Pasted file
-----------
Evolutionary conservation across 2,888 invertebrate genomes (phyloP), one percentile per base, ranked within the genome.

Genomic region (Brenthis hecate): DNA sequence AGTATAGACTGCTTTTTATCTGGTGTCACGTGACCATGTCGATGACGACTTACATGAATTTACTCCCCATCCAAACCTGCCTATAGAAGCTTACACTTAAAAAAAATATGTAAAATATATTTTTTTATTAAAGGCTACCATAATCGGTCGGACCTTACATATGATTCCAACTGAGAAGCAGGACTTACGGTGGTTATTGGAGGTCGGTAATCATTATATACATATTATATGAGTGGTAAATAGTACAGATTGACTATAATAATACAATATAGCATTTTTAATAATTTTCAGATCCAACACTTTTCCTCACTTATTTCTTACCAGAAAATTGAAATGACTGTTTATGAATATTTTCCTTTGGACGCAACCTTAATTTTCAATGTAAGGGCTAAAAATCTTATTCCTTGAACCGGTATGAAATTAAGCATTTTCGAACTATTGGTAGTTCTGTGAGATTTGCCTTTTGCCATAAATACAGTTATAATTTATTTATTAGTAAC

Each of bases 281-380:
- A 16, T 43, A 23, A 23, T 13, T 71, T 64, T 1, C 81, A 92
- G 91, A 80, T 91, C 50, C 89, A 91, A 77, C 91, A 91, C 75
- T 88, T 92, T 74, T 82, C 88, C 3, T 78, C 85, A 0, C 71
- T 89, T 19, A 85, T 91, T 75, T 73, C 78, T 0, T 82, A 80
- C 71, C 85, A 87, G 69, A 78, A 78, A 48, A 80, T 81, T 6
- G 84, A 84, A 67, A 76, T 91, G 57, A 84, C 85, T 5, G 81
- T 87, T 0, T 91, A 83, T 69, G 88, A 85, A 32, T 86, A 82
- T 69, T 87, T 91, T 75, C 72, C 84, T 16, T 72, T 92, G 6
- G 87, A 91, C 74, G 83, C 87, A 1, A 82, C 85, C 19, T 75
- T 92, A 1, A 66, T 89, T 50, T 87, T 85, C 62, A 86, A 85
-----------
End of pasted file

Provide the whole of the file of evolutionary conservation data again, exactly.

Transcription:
Evolutionary conservation across 2,888 invertebrate genomes (phyloP), one percentile per base, ranked within the genome.

Genomic region (Brenthis hecate): DNA sequence AGTATAGACTGCTTTTTATCTGGTGTCACGTGACCATGTCGATGACGACTTACATGAATTTACTCCCCATCCAAACCTGCCTATAGAAGCTTACACTTAAAAAAAATATGTAAAATATATTTTTTTATTAAAGGCTACCATAATCGGTCGGACCTTACATATGATTCCAACTGAGAAGCAGGACTTACGGTGGTTATTGGAGGTCGGTAATCATTATATACATATTATATGAGTGGTAAATAGTACAGATTGACTATAATAATACAATATAGCATTTTTAATAATTTTCAGATCCAACACTTTTCCTCACTTATTTCTTACCAGAAAATTGAAATGACTGTTTATGAATATTTTCCTTTGGACGCAACCTTAATTTTCAATGTAAGGGCTAAAAATCTTATTCCTTGAACCGGTATGAAATTAAGCATTTTCGAACTATTGGTAGTTCTGTGAGATTTGCCTTTTGCCATAAATACAGTTATAATTTATTTATTAGTAAC

Each of bases 281-380:
- A 16, T 43, A 23, A 23, T 13, T 71, T 64, T 1, C 81, A 92
- G 91, A 80, T 91, C 50, C 89, A 91, A 77, C 91, A 91, C 75
- T 88, T 92, T 74, T 82, C 88, C 3, T 78, C 85, A 0, C 71
- T 89, T 19, A 85, T 91, T 75, T 73, C 78, T 0, T 82, A 80
- C 71, C 85, A 87, G 69, A 78, A 78, A 48, A 80, T 81, T 6
- G 84, A 84, A 67, A 76, T 91, G 57, A 84, C 85, T 5, G 81
- T 87, T 0, T 91, A 83, T 69, G 88, A 85, A 32, T 86, A 82
- T 69, T 87, T 91, T 75, C 72, C 84, T 16, T 72, T 92, G 6
- G 87, A 91, C 74, G 83, C 87, A 1, A 82, C 85, C 19, T 75
- T 92, A 1, A 66, T 89, T 50, T 87, T 85, C 62, A 86, A 85